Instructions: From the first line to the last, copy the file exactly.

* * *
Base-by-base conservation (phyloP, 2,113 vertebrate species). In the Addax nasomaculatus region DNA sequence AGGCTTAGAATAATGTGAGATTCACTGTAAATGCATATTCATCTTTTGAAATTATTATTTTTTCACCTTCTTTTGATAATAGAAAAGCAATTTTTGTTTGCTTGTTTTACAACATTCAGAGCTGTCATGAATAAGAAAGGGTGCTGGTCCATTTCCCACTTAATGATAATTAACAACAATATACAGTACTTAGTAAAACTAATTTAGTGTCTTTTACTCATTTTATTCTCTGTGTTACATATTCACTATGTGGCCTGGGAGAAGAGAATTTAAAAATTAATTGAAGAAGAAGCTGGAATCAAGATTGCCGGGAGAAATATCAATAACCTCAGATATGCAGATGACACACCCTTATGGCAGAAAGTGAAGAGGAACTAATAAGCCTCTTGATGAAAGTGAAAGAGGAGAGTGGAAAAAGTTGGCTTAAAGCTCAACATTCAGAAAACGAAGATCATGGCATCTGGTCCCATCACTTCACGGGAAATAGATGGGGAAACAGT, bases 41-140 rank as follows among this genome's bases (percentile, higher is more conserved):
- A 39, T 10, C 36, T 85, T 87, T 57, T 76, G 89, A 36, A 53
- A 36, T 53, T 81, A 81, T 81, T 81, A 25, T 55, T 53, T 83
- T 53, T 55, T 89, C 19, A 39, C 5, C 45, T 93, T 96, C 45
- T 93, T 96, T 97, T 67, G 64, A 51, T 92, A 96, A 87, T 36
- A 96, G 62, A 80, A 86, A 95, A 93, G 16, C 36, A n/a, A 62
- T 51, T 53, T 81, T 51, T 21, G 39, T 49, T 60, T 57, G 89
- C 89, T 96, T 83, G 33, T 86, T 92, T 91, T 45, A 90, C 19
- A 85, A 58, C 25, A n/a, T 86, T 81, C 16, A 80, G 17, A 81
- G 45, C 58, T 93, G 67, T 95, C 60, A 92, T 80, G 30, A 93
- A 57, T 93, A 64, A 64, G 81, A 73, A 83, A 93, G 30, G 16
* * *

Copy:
Base-by-base conservation (phyloP, 2,113 vertebrate species). In the Addax nasomaculatus region DNA sequence AGGCTTAGAATAATGTGAGATTCACTGTAAATGCATATTCATCTTTTGAAATTATTATTTTTTCACCTTCTTTTGATAATAGAAAAGCAATTTTTGTTTGCTTGTTTTACAACATTCAGAGCTGTCATGAATAAGAAAGGGTGCTGGTCCATTTCCCACTTAATGATAATTAACAACAATATACAGTACTTAGTAAAACTAATTTAGTGTCTTTTACTCATTTTATTCTCTGTGTTACATATTCACTATGTGGCCTGGGAGAAGAGAATTTAAAAATTAATTGAAGAAGAAGCTGGAATCAAGATTGCCGGGAGAAATATCAATAACCTCAGATATGCAGATGACACACCCTTATGGCAGAAAGTGAAGAGGAACTAATAAGCCTCTTGATGAAAGTGAAAGAGGAGAGTGGAAAAAGTTGGCTTAAAGCTCAACATTCAGAAAACGAAGATCATGGCATCTGGTCCCATCACTTCACGGGAAATAGATGGGGAAACAGT, bases 41-140 rank as follows among this genome's bases (percentile, higher is more conserved):
- A 39, T 10, C 36, T 85, T 87, T 57, T 76, G 89, A 36, A 53
- A 36, T 53, T 81, A 81, T 81, T 81, A 25, T 55, T 53, T 83
- T 53, T 55, T 89, C 19, A 39, C 5, C 45, T 93, T 96, C 45
- T 93, T 96, T 97, T 67, G 64, A 51, T 92, A 96, A 87, T 36
- A 96, G 62, A 80, A 86, A 95, A 93, G 16, C 36, A n/a, A 62
- T 51, T 53, T 81, T 51, T 21, G 39, T 49, T 60, T 57, G 89
- C 89, T 96, T 83, G 33, T 86, T 92, T 91, T 45, A 90, C 19
- A 85, A 58, C 25, A n/a, T 86, T 81, C 16, A 80, G 17, A 81
- G 45, C 58, T 93, G 67, T 95, C 60, A 92, T 80, G 30, A 93
- A 57, T 93, A 64, A 64, G 81, A 73, A 83, A 93, G 30, G 16